Three suppliers have been appointed to a new framework that will deliver specialist nuclear technical services valued between £250 million to £400 million. ACA (Atkins Cavendish Alliance), KAD (KBR, Assystem, Doosan Babcock) and Nuvia have been selected for the Nuclear Technical Support Provider (NTSP) framework, which will run for seven years with an option for a further three years. It will support the Defence Infrastructure Organisation (DIO), Navy Command and other MOD organisations. Its primary focus will be on delivering the refurbishment and upgrade of critical infrastructure at HMNB Clyde. Charles Hoskins, DIO’s Clyde Infrastructure Programme Director, said: “The NTSP is vitally important to the delivery of our major infrastructure programme and wider operations at HMNB Clyde. We welcome all companies from our new NTSP delivery partners to our infrastructure family within the Clyde Community.
Construction 11th March 2020 read more »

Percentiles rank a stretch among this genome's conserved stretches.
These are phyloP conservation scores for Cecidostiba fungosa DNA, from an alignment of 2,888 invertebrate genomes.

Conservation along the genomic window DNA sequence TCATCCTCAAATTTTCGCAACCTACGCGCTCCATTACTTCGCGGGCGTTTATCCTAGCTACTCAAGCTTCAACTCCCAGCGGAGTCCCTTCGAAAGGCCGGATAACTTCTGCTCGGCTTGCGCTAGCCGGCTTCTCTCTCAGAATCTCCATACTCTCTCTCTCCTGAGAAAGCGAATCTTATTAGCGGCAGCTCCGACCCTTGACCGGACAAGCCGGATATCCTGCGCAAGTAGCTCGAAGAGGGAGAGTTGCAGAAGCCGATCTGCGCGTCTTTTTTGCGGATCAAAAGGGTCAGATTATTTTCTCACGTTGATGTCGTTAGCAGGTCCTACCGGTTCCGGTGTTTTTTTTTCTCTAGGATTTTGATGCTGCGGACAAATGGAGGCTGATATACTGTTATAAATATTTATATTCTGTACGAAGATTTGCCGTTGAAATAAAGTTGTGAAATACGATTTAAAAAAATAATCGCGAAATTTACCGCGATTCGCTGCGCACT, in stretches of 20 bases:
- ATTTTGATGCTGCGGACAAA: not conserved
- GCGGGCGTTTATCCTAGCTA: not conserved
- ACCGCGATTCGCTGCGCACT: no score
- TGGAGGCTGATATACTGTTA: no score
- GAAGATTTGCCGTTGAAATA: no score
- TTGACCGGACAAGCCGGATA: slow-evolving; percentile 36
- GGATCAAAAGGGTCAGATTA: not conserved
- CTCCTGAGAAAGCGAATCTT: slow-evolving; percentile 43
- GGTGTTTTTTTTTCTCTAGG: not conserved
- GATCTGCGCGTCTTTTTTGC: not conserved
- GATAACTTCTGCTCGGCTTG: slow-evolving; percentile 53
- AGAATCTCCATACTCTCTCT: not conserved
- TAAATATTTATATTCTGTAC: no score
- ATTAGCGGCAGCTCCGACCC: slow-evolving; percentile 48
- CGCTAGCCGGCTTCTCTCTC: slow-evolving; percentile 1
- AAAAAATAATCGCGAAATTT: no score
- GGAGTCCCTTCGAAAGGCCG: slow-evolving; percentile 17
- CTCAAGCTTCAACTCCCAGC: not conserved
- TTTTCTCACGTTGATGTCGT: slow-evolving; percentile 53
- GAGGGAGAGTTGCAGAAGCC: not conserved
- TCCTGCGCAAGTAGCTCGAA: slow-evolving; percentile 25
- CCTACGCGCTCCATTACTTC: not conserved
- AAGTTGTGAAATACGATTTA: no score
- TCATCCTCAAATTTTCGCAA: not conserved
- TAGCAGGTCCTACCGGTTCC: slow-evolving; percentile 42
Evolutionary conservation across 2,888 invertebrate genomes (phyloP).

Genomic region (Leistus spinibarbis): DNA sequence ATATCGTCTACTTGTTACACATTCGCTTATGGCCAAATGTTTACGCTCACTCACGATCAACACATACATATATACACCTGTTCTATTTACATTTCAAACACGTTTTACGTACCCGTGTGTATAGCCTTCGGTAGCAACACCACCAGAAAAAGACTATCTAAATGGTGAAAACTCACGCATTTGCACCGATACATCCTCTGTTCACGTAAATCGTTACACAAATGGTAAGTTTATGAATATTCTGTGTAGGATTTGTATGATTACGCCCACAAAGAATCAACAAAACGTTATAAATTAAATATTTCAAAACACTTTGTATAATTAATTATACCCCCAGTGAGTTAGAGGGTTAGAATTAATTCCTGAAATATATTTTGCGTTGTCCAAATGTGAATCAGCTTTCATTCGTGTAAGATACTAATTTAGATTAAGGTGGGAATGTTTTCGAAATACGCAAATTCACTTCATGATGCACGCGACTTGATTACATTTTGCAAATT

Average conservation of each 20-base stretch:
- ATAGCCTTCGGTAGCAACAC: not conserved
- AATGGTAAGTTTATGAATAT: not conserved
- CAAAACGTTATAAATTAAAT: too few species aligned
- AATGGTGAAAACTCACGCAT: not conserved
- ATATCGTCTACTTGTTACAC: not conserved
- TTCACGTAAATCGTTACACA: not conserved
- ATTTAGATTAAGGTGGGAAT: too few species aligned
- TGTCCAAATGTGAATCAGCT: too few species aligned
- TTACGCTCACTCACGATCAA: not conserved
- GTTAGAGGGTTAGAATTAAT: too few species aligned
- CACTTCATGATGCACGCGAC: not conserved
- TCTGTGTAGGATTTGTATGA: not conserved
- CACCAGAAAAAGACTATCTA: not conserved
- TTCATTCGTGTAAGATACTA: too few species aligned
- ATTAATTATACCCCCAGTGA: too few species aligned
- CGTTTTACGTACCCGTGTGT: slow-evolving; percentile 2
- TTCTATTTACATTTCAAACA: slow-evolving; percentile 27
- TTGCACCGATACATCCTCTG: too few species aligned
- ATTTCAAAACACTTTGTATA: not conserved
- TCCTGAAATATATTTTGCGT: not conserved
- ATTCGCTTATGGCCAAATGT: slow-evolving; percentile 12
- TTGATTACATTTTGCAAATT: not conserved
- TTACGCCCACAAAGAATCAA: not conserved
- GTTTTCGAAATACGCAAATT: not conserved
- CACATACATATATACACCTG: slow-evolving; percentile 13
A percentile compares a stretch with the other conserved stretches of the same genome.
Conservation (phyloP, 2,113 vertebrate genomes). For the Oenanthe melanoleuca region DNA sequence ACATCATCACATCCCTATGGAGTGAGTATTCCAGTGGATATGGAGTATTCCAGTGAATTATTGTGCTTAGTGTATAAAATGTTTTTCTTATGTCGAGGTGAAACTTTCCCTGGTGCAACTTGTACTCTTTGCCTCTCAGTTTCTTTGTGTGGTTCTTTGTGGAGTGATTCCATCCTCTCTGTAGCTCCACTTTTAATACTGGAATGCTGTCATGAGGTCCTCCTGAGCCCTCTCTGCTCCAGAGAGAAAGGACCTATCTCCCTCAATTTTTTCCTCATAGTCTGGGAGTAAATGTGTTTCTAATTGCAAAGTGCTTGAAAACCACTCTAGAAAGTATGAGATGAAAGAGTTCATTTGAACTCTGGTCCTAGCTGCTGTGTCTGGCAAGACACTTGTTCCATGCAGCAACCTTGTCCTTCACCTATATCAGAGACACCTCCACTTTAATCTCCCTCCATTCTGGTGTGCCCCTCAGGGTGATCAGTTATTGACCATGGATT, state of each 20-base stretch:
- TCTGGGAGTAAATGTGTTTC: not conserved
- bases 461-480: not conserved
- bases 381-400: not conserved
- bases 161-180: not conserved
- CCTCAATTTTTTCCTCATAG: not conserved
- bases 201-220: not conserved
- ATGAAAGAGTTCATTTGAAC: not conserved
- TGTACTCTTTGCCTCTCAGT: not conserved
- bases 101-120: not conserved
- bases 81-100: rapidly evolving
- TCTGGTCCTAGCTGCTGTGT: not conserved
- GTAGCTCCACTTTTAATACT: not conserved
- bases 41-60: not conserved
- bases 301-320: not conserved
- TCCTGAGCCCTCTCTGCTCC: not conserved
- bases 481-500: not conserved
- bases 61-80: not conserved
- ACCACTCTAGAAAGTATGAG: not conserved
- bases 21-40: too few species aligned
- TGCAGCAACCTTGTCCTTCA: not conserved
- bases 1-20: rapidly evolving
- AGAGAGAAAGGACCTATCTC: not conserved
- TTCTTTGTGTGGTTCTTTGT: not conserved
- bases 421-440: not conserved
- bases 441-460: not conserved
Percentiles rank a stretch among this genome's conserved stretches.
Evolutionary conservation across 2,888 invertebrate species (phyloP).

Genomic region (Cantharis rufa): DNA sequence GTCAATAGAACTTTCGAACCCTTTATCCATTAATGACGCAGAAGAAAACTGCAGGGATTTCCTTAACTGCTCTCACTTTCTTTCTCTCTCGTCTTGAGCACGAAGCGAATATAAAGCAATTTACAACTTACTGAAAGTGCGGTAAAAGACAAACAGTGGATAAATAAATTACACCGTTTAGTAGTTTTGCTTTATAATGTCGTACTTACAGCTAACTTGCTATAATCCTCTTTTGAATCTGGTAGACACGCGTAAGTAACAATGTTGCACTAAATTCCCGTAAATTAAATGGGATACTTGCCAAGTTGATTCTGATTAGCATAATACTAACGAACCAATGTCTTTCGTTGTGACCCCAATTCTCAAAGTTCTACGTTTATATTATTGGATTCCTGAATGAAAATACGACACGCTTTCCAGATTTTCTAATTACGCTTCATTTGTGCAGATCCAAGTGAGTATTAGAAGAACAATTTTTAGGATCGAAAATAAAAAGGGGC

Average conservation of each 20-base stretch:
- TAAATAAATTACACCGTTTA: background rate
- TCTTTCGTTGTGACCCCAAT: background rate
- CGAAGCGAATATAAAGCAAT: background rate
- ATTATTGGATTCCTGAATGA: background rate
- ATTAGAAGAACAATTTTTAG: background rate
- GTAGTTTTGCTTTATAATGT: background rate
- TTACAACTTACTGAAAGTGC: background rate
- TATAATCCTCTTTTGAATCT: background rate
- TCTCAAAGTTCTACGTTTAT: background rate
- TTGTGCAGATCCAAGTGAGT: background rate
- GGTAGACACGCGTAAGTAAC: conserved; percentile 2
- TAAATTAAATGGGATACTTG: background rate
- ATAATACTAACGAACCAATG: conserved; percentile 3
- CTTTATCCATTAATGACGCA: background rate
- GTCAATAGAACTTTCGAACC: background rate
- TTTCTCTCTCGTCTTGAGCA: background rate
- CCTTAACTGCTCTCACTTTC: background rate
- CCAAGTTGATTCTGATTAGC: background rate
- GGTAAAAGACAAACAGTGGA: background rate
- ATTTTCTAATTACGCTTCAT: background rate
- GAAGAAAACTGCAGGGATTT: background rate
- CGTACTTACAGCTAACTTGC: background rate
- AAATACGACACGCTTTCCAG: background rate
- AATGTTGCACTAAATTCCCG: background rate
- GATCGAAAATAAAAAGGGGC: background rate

Letter: QUITE a few years back, when I was a local SNP candidate here in Inverclyde, the local small boat owners and fishermen’s association approached me with their worries and problems, which resulted in me taking up the cudgels on their behalf. One of their spokesmen, who had a prawn fishing boat, was the late Brian Penny, who explained the problem and gave me the astounding fact that all the sea life had died in the Holy Loch. The obvious cause of this was the USA nuclear submarine base of Polaris submarines, which must be discharging or dumping nuclear waste into the loch. With the help of the Greenock Telegraph we made a complaint to the far-off powers in Westminster who (according to them) sent a naval investigation team and took samples of sand, and water from the Loch, and assuring all concerned, that there was no need for any worry, as their tests had shown that the Loch was clean and no contamination was found. So who was to be believed, our local men who worked the river, or the boffins from the Anglo/Brit Navy? It was their expert word against our on-the-spot working fishermen. The result was that, as usual, nothing happened, until long after the USA navy left, the commander of the Holy Loch base retired and confessed to dumping tons of radioactive waste into the loch.
The National 11th March 2020 read more »